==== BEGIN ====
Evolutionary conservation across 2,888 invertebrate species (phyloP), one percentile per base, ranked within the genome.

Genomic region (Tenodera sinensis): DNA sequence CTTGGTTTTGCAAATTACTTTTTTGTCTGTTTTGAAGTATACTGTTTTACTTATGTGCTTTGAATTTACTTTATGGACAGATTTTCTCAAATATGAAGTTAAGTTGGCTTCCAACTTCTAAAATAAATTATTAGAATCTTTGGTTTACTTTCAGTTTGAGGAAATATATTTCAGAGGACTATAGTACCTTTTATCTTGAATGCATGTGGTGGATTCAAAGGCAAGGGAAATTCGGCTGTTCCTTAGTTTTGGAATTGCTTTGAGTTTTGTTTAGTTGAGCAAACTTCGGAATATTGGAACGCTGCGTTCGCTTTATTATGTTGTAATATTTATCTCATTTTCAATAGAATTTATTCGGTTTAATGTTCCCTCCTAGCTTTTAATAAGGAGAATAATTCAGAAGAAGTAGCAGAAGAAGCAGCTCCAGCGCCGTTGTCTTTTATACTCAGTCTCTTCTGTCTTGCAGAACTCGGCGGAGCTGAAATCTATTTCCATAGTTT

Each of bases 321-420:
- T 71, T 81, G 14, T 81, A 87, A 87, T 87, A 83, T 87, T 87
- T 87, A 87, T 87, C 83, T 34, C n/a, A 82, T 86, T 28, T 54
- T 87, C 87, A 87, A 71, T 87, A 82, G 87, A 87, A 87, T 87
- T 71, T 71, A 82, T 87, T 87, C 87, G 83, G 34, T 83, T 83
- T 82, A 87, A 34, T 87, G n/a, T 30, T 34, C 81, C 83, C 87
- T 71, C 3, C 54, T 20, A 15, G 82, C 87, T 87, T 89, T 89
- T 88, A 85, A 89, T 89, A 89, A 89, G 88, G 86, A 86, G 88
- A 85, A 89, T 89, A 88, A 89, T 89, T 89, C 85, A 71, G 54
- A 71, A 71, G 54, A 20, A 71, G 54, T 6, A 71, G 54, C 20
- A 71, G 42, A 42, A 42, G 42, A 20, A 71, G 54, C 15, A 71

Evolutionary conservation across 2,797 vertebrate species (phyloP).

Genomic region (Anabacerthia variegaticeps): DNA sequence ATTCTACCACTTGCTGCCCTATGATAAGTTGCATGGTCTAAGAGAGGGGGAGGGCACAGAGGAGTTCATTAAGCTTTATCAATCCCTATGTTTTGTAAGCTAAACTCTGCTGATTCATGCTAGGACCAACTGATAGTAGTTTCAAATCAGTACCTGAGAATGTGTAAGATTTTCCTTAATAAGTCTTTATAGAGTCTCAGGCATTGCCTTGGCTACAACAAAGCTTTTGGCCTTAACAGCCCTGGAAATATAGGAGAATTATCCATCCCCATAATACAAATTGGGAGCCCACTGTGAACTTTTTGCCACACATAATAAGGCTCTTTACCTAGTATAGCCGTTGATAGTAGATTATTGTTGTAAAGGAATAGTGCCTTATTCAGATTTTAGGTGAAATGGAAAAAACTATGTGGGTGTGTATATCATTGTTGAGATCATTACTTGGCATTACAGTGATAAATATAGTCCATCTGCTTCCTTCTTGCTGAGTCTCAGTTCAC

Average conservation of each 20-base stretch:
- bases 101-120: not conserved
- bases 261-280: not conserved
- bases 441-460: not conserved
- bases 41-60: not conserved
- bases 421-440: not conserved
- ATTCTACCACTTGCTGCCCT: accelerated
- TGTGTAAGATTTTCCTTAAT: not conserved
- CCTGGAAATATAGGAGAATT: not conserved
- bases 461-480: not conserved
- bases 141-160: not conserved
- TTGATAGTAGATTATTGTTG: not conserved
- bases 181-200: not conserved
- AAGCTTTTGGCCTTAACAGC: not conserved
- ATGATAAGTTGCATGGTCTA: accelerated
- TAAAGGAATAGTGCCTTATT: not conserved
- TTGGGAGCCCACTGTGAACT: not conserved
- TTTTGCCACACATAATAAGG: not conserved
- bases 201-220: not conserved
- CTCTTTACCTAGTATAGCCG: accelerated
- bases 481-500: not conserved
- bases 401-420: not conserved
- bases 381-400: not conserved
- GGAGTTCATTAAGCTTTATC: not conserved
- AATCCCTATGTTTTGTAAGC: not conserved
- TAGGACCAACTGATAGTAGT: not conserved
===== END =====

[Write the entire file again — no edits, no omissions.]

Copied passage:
Evolutionary conservation across 2,888 invertebrate species (phyloP), one percentile per base, ranked within the genome.

Genomic region (Tenodera sinensis): DNA sequence CTTGGTTTTGCAAATTACTTTTTTGTCTGTTTTGAAGTATACTGTTTTACTTATGTGCTTTGAATTTACTTTATGGACAGATTTTCTCAAATATGAAGTTAAGTTGGCTTCCAACTTCTAAAATAAATTATTAGAATCTTTGGTTTACTTTCAGTTTGAGGAAATATATTTCAGAGGACTATAGTACCTTTTATCTTGAATGCATGTGGTGGATTCAAAGGCAAGGGAAATTCGGCTGTTCCTTAGTTTTGGAATTGCTTTGAGTTTTGTTTAGTTGAGCAAACTTCGGAATATTGGAACGCTGCGTTCGCTTTATTATGTTGTAATATTTATCTCATTTTCAATAGAATTTATTCGGTTTAATGTTCCCTCCTAGCTTTTAATAAGGAGAATAATTCAGAAGAAGTAGCAGAAGAAGCAGCTCCAGCGCCGTTGTCTTTTATACTCAGTCTCTTCTGTCTTGCAGAACTCGGCGGAGCTGAAATCTATTTCCATAGTTT

Each of bases 321-420:
- T 71, T 81, G 14, T 81, A 87, A 87, T 87, A 83, T 87, T 87
- T 87, A 87, T 87, C 83, T 34, C n/a, A 82, T 86, T 28, T 54
- T 87, C 87, A 87, A 71, T 87, A 82, G 87, A 87, A 87, T 87
- T 71, T 71, A 82, T 87, T 87, C 87, G 83, G 34, T 83, T 83
- T 82, A 87, A 34, T 87, G n/a, T 30, T 34, C 81, C 83, C 87
- T 71, C 3, C 54, T 20, A 15, G 82, C 87, T 87, T 89, T 89
- T 88, A 85, A 89, T 89, A 89, A 89, G 88, G 86, A 86, G 88
- A 85, A 89, T 89, A 88, A 89, T 89, T 89, C 85, A 71, G 54
- A 71, A 71, G 54, A 20, A 71, G 54, T 6, A 71, G 54, C 20
- A 71, G 42, A 42, A 42, G 42, A 20, A 71, G 54, C 15, A 71

Evolutionary conservation across 2,797 vertebrate species (phyloP).

Genomic region (Anabacerthia variegaticeps): DNA sequence ATTCTACCACTTGCTGCCCTATGATAAGTTGCATGGTCTAAGAGAGGGGGAGGGCACAGAGGAGTTCATTAAGCTTTATCAATCCCTATGTTTTGTAAGCTAAACTCTGCTGATTCATGCTAGGACCAACTGATAGTAGTTTCAAATCAGTACCTGAGAATGTGTAAGATTTTCCTTAATAAGTCTTTATAGAGTCTCAGGCATTGCCTTGGCTACAACAAAGCTTTTGGCCTTAACAGCCCTGGAAATATAGGAGAATTATCCATCCCCATAATACAAATTGGGAGCCCACTGTGAACTTTTTGCCACACATAATAAGGCTCTTTACCTAGTATAGCCGTTGATAGTAGATTATTGTTGTAAAGGAATAGTGCCTTATTCAGATTTTAGGTGAAATGGAAAAAACTATGTGGGTGTGTATATCATTGTTGAGATCATTACTTGGCATTACAGTGATAAATATAGTCCATCTGCTTCCTTCTTGCTGAGTCTCAGTTCAC

Average conservation of each 20-base stretch:
- bases 101-120: not conserved
- bases 261-280: not conserved
- bases 441-460: not conserved
- bases 41-60: not conserved
- bases 421-440: not conserved
- ATTCTACCACTTGCTGCCCT: accelerated
- TGTGTAAGATTTTCCTTAAT: not conserved
- CCTGGAAATATAGGAGAATT: not conserved
- bases 461-480: not conserved
- bases 141-160: not conserved
- TTGATAGTAGATTATTGTTG: not conserved
- bases 181-200: not conserved
- AAGCTTTTGGCCTTAACAGC: not conserved
- ATGATAAGTTGCATGGTCTA: accelerated
- TAAAGGAATAGTGCCTTATT: not conserved
- TTGGGAGCCCACTGTGAACT: not conserved
- TTTTGCCACACATAATAAGG: not conserved
- bases 201-220: not conserved
- CTCTTTACCTAGTATAGCCG: accelerated
- bases 481-500: not conserved
- bases 401-420: not conserved
- bases 381-400: not conserved
- GGAGTTCATTAAGCTTTATC: not conserved
- AATCCCTATGTTTTGTAAGC: not conserved
- TAGGACCAACTGATAGTAGT: not conserved